Scottish constitutional relations secretary Mike Russell has labelled comments made by Tory MP Mark Francois about “German bullying” as obscene.
The SNP MSP said “extreme Brexiteer” Mr Francois’ remarks – about not submitting to “German bullying” because his D-Day veteran father did not either – should be condemned.
Mr Russell was speaking at a People’s Vote rally in Edinburgh, and told the audience of around 150 about his own father, who was injured during the Second World War.
He said: “At the age of 19 he volunteered… (He) was a sergeant at Dunkirk and had a bullet through his knee. And I think if there was one thing that he believed that he could achieve it was that his 19-year-old son would never go through that experience, just as my 19-year-old son will never go through that experience.
“Mark Francois’ remarks were obscene. They were wrong. They should be condemned. We should remember that is what we are up against.
“The reality is we’re trying to do something to change a system which is immensely complicated, immensely complex, and by doing so with an extraordinary carelessness and xenophobia as we saw in Mark Francois’ remarks.”
Mr Russell also said there is viable potential to hold another referendum before Britain leaves the European Union on March 29 – if work begins as soon as possible and the options of ruling out a no-deal or extending Article 50 are not taken.
He said the latter would complicate matters further because of the upcoming European elections.
Mr Russell added: “I spend about half to three-quarters of my time working on issues of a no-deal Brexit and it is literally unthinkable that we would find ourselves in those circumstances.
“And contrary to what the Prime Minister says, a no-deal Brexit can be ruled out with a vote in the House of Commons and the stroke of a pen.
“If the elected representatives of the people cannot in the end find the solution, how do you get a solution except by returning to the people?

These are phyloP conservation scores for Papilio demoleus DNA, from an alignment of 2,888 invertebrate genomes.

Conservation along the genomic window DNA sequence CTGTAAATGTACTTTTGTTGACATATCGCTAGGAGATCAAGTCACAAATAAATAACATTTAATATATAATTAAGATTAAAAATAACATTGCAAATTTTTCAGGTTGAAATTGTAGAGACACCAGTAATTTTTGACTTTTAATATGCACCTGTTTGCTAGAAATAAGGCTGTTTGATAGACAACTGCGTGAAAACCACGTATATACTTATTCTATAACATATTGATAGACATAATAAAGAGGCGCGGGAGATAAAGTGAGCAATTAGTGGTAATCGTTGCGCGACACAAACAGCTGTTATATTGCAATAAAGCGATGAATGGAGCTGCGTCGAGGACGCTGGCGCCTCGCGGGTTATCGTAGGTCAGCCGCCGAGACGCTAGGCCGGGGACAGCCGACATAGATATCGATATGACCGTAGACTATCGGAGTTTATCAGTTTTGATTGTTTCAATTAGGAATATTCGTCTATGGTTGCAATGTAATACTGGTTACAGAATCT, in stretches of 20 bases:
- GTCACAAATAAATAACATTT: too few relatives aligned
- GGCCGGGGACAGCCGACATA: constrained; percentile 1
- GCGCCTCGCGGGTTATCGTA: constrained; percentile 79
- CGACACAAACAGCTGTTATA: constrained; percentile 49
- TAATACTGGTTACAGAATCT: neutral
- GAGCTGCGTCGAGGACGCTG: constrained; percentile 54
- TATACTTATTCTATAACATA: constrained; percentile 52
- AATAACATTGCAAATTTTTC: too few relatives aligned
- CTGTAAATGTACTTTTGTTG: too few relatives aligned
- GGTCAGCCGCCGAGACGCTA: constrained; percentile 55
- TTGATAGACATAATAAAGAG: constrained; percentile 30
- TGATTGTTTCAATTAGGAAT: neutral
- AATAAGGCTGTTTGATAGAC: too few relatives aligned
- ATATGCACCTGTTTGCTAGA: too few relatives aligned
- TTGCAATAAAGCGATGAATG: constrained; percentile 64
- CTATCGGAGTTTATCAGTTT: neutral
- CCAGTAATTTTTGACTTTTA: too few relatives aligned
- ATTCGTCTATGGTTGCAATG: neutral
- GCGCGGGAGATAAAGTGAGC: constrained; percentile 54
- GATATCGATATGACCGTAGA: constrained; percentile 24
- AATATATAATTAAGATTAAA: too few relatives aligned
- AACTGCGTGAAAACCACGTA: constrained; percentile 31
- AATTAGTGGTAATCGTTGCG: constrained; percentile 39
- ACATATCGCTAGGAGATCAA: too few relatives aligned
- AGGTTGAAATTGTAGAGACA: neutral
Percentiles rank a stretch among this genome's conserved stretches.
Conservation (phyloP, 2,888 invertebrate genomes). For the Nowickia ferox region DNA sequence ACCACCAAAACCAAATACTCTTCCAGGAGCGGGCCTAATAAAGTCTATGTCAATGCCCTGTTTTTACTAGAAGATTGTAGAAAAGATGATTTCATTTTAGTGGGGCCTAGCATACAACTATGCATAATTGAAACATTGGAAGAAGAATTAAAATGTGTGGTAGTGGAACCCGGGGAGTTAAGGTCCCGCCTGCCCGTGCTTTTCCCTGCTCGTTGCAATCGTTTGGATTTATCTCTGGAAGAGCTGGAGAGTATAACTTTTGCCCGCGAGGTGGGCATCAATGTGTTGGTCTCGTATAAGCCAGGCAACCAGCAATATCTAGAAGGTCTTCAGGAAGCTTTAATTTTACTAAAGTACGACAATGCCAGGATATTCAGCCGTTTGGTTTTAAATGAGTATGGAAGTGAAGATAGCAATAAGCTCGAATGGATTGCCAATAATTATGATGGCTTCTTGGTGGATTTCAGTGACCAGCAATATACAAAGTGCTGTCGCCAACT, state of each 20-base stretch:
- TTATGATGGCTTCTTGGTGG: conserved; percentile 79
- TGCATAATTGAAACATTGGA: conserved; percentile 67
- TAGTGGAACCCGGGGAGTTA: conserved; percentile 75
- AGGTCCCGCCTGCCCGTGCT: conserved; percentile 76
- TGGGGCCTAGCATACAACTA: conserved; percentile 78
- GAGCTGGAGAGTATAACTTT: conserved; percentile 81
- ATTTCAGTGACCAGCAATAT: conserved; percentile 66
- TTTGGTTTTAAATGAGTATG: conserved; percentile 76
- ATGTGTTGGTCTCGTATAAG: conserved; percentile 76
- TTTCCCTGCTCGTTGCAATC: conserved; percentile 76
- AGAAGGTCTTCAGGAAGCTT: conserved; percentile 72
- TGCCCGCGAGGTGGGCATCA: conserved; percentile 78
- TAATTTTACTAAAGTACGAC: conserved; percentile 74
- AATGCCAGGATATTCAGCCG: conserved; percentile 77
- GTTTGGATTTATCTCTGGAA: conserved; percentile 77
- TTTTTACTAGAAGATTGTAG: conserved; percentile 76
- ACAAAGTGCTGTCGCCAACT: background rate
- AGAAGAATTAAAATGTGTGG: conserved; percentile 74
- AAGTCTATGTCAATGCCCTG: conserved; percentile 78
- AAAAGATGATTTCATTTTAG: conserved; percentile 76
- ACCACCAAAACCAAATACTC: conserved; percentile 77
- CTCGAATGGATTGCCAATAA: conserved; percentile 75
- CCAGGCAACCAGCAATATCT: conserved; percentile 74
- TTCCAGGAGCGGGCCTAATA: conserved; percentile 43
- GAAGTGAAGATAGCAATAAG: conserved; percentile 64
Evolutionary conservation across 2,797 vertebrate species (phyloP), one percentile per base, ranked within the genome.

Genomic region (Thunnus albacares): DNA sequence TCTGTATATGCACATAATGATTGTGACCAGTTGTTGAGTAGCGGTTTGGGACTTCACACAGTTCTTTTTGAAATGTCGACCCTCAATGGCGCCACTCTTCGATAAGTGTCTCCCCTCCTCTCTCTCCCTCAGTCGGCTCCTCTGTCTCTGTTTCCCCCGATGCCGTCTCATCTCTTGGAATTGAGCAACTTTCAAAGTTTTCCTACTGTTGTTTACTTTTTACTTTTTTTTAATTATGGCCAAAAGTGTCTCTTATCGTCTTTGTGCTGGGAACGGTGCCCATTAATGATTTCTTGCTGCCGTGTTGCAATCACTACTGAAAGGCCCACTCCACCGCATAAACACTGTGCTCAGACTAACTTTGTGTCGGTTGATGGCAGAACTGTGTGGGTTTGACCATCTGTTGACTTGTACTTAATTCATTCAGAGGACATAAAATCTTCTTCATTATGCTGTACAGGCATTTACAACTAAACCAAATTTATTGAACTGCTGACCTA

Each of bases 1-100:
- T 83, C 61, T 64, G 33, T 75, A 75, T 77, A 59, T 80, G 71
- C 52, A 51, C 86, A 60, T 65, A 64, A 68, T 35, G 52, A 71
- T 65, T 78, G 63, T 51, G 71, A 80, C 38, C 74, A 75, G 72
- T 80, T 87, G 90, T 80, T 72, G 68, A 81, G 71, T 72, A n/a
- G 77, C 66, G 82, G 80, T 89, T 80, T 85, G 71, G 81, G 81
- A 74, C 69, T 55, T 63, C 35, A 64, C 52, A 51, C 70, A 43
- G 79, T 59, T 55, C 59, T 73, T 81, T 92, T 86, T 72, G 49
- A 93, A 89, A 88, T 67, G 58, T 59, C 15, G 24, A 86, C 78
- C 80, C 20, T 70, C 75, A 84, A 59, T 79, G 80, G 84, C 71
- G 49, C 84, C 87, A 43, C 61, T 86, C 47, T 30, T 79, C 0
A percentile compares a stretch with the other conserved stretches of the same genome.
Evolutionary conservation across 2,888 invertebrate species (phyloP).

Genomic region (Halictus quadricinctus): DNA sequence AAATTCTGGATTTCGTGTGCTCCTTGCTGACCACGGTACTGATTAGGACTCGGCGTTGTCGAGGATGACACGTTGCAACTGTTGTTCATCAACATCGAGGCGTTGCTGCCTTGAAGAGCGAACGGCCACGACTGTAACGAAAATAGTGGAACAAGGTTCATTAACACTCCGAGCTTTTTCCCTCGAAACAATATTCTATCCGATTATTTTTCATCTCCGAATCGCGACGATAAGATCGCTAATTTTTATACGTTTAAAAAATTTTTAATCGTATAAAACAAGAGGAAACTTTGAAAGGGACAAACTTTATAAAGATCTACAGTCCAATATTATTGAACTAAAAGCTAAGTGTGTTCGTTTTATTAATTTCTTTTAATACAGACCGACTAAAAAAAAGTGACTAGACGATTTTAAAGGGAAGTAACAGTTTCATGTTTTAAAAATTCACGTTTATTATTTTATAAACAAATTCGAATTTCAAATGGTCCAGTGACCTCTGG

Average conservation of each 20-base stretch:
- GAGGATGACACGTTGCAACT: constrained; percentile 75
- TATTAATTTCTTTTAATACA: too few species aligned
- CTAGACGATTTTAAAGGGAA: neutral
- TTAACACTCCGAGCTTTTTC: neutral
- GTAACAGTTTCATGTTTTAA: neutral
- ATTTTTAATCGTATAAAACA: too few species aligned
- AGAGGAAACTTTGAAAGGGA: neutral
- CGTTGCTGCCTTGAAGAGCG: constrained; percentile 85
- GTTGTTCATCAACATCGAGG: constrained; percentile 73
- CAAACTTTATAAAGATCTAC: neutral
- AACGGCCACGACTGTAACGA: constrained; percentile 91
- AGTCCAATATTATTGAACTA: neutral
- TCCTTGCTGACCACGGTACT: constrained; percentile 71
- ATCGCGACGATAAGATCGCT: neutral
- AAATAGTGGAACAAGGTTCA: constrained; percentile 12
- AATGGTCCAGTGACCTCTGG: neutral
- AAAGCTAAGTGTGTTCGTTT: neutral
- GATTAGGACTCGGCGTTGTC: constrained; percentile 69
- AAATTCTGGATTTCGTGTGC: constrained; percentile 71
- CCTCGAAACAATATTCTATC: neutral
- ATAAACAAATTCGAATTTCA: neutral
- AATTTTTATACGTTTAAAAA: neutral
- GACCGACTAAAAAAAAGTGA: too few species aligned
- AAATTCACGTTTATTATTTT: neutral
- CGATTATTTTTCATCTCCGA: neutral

“And you return to the people either in an election, or you return to the people by means of a referendum. That is where we are now.
“Of course, best practice referendums do require a considerable amount of time to organise. But it is physically possible to organise the best possible referendum within the time available – provided that work starts now.”
Sir Anton Muscatelli, principal at Glasgow University, also spoke at the event and remarked on how Brexit would impact upon the Erasmus programme.
The academic revealed the institute could lose around 12% of funding through a lack of uptake in the scheme because of the border difficulties in the event of a no-deal Brexit.
Speaking in a personal capacity as an economist, Sir Anton told the audience: “Young people at my university keep telling me how much they value their feeling, that they belong to a common European home.
“Where being a citizen of an EU country does mean being a citizen of somewhere. It means feeling proud of your national identity whilst still feeling that you belong everywhere in Europe.
“In contrast, the Prime Minister’s misplaced thesis is about being a citizen of everywhere in Europe, not a citizen of nowhere.
“I believe this is the defining issue. Those of us who value our relationship with Europe and what it means to be European will make our voices heard.”
A few months ago, he called Brexit was “the most unhinged example of national self-sabotage in living memory”.
On Saturday, Sir Anton added: “The people advocating (a no-deal Brexit) are modern day alchemists trying their base to turn metal into gold. But we all know where that ends up.
“Base metal doesn’t turn to gold, Brexit isn’t going to turn into anything less than an unmitigated disaster – regardless of any imagined deal which provides all the benefits of the single market with none of the obligations.
“The UK faces an unprecedented political crisis and the only people who can get us out of this mess are the people by voting again.
“Failure by the politicians means people must now take back control of our destinies.”
Also on the panel was Catherine Stihler MEP, who is standing down from her position before Brexit and the next election to join a data-sharing initiative.
The Labour representative said: “The first thing I ever worked upon was to battle labelling, to put graphic warnings on cigarette packets.
“You might not think that’s a big issue but when you think about the fact we could regulate at a European level over 300 million people to create one rule rather than 15-20 different countries, you could never have done that if it hadn’t been for us working together.
“I feel very proud that I instigated that and we’ve led in Scotland with tobacco legislation. We also didn’t have braille on pharmaceutical packaging. People from the industry said if it hadn’t been for that amendment or work we would never have done it. That makes such a difference across the whole of the EU.
“I hope the future of the EU is that we will still be members and that each one of you will help us will help us together.”